March 31, 2009

Post-Apocalyptic New York on Earth Hour

What came out of my observations during Earth Hour was a little "dark", in all sense of the word. This is the Empire State Building with it's lights turned off during a cloudy, gloomy and star-less night. Captured on the night of Earth Hour, this image gives me an eerie feeling of an impending apocalypse as the Monolith looms over New York City "on the rocks".

An All New World Awaits for Avatar

In my quest to observe how new scientific knowledge of other planets would be assimilated into popular culture via films and other media, I have stumbled upon a movie called 'Avatar' directed by James Cameron.
Here's an overview:
In the future, Jake, a paraplegic war veteran, is brought to another planet, Pandora, which is inhabited by the Na'vi, a humanoid race with their own language and culture. Those from Earth find themselves at odds with each other and the local culture.
In a distant future, humanity discovers the planet 'Alpha Centauri B-4', and for those scientists and astronauts who've traversed the gulf between neighboring suns and arrived on its alien soil know it as 'Pandora'. A world filled with an incredible diversity of beautiful and deadly ammonia-breathing lifeforms. It's also a world that harbors treasures and resources almost beyond price.
I will stop here with my spoiler. Those who want more can click here at your own risk.
Already there's been plenty of movies that give reference to other planets but I am on the lookout as to how new movies would absorb new scientific findings about exoplanets. Will they actually have the word "exoplanet" in their script? Will they mention "Habitable Zones"? Will they consider habitable exomoons as a setting?
In this movie, 'Alpha Centauri B-4' is obviously using a different exoplanet naming system than what we currently have. From the looks of it, Pandora might be the 4th planet from one of the stars comprising Alpha Centauri. This is a great start! And what the heck? It's a movie! Must I expect much?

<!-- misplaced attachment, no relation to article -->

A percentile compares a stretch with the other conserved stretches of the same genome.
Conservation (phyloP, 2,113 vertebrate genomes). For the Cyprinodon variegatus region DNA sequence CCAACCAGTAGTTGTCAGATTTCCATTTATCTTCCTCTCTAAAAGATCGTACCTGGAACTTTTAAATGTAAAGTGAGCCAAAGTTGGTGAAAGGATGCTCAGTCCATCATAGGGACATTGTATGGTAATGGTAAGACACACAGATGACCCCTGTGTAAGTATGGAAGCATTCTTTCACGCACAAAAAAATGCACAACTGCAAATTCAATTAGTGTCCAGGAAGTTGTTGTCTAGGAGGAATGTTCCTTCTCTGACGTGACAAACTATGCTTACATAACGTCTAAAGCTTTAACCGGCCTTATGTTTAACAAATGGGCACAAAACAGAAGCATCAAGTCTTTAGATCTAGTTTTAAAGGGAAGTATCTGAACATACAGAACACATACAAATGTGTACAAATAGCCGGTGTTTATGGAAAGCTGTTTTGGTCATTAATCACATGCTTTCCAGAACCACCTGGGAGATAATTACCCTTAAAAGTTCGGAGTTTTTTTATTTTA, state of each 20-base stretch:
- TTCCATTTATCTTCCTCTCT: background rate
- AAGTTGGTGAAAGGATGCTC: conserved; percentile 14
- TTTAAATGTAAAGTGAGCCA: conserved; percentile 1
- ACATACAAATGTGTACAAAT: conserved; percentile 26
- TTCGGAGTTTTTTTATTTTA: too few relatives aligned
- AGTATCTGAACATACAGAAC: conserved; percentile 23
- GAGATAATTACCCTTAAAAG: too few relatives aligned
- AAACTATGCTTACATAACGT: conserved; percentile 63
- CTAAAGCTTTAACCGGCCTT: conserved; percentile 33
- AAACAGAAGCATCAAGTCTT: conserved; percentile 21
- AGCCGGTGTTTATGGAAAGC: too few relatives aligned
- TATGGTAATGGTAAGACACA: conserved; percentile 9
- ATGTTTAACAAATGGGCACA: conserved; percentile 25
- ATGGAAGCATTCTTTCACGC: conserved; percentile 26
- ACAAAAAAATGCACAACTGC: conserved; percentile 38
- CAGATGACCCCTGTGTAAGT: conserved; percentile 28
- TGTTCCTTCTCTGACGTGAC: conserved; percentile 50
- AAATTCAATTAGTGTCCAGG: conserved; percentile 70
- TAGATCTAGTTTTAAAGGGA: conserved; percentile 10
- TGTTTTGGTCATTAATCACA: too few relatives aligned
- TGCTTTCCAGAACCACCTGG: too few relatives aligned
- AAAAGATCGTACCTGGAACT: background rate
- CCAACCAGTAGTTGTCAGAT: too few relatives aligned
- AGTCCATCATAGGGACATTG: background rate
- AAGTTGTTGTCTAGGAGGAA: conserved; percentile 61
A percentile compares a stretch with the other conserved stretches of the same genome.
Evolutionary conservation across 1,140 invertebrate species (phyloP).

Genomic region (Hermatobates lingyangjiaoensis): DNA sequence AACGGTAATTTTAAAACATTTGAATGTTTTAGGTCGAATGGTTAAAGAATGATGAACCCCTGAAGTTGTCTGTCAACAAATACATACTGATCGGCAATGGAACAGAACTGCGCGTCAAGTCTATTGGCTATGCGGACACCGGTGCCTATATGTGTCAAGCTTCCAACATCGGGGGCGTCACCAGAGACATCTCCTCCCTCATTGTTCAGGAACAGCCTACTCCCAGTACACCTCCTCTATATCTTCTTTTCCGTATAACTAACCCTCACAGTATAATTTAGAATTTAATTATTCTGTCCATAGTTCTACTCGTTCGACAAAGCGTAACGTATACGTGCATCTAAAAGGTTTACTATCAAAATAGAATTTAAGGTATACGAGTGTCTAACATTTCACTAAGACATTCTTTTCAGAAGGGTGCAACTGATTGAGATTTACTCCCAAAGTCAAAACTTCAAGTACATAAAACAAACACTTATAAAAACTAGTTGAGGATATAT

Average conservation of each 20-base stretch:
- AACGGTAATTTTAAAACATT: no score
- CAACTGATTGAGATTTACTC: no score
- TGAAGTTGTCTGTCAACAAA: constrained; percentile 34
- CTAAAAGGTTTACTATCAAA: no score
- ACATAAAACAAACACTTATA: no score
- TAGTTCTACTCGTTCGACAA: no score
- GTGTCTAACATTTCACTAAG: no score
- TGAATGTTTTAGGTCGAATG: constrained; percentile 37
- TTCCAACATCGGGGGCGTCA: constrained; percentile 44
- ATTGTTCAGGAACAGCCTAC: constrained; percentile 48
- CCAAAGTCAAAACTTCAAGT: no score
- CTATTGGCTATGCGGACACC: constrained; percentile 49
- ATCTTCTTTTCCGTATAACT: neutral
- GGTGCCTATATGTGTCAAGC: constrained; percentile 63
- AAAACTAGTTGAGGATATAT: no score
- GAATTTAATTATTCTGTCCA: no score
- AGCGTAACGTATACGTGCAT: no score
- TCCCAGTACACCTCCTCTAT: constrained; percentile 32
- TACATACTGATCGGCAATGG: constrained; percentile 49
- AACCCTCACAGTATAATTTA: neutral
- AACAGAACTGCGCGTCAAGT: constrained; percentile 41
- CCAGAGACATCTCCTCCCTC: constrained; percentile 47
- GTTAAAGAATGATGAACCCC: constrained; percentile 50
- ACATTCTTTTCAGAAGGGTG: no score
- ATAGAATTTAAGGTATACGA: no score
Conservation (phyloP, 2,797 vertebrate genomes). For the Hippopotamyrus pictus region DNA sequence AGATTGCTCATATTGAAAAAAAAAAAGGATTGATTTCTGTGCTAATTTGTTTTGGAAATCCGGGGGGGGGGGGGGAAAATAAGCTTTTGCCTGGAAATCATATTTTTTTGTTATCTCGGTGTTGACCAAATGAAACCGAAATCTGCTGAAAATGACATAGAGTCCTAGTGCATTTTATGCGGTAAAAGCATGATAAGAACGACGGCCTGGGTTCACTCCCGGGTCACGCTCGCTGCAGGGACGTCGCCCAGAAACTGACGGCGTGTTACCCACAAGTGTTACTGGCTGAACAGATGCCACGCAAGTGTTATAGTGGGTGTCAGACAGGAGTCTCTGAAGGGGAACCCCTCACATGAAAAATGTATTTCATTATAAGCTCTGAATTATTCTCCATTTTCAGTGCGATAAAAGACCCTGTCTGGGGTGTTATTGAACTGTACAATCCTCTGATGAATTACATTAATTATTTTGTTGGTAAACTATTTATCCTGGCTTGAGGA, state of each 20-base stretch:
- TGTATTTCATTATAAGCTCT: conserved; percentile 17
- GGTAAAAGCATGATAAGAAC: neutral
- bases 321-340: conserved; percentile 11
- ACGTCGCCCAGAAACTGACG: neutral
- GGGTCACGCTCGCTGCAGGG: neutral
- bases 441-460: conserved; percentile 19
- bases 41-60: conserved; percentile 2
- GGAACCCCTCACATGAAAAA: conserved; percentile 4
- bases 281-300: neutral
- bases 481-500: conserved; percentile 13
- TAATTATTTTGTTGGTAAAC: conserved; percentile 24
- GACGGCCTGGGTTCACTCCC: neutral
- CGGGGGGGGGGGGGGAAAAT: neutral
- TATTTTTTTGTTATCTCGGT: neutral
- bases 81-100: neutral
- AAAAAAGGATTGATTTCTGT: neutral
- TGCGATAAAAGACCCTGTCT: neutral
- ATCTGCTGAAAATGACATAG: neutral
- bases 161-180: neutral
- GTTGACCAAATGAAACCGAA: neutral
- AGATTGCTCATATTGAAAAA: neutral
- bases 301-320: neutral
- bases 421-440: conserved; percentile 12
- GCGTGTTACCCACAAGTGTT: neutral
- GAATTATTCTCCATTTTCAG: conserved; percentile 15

Although I enjoy movies for what they are, I tend to appreciate more of those movies that have accurate scientific references, more or less. For me, there's a reason why "Science" is in Sci-Fi.
Avatar will be in IMAX 3D, to be premiered on December 18, 2009. I eagerly await for this potential Exoplanetology movie of the year!

March 30, 2009

Exoplants and Habs

There might be a whimsical reason why Exoplants seem to be a typo error of Exoplanets. Extrasolar Plants, or Exoplants would be a likely constituent of habitable exoplanets or habitables (habs).
An exoplanet that happens to support life would likely host an organism that can harness the energy of it's closest star to support the processes of life.
Although not all forms of life are dependent on a star for it's energy source--as exemplified by extremophiles that thrive in the dark deep-sea trenches, it's worth investigating the possibilities of how other forms of life might utilize the light from their host star.
Our ultimate prize is the detection of bio-signatures given off via the metabolism of exoplants with their own kind of photosynthesis. That'll be the day when our interest in exoplants will bloom.

Exogazing Pollux b

After more than a week of cloudy nights, I stepped out to the hum of the stars.
And as I looked up, a smile flashed upon my face. Tonight is a great night for exogazing! I ran to grab my planisphere and saw which constellations were visible to me that night. Then I consulted the Kepler Star Wheel to find a suitable target within my backyard's field of view by scanning near the Orion constellation for an easy starting point. I saw "HD 62509 b" in tiny letters.
At that point, I did not realize yet that HD 62509 was one and the same as a prominent star. I searched wikipedia for HD 62509 b and there was no entry. Amazed, I looked again at the Kepler Star Wheel and realized that "HD 62509 b" was written underneath the big label of Pollux! Could it be that HD 62509 b is a planet orbiting Pollux? I searched wikipedia for "Pollux b" and there it was!
I was so excited to exogaze at a target that is prominent in the sky that I ran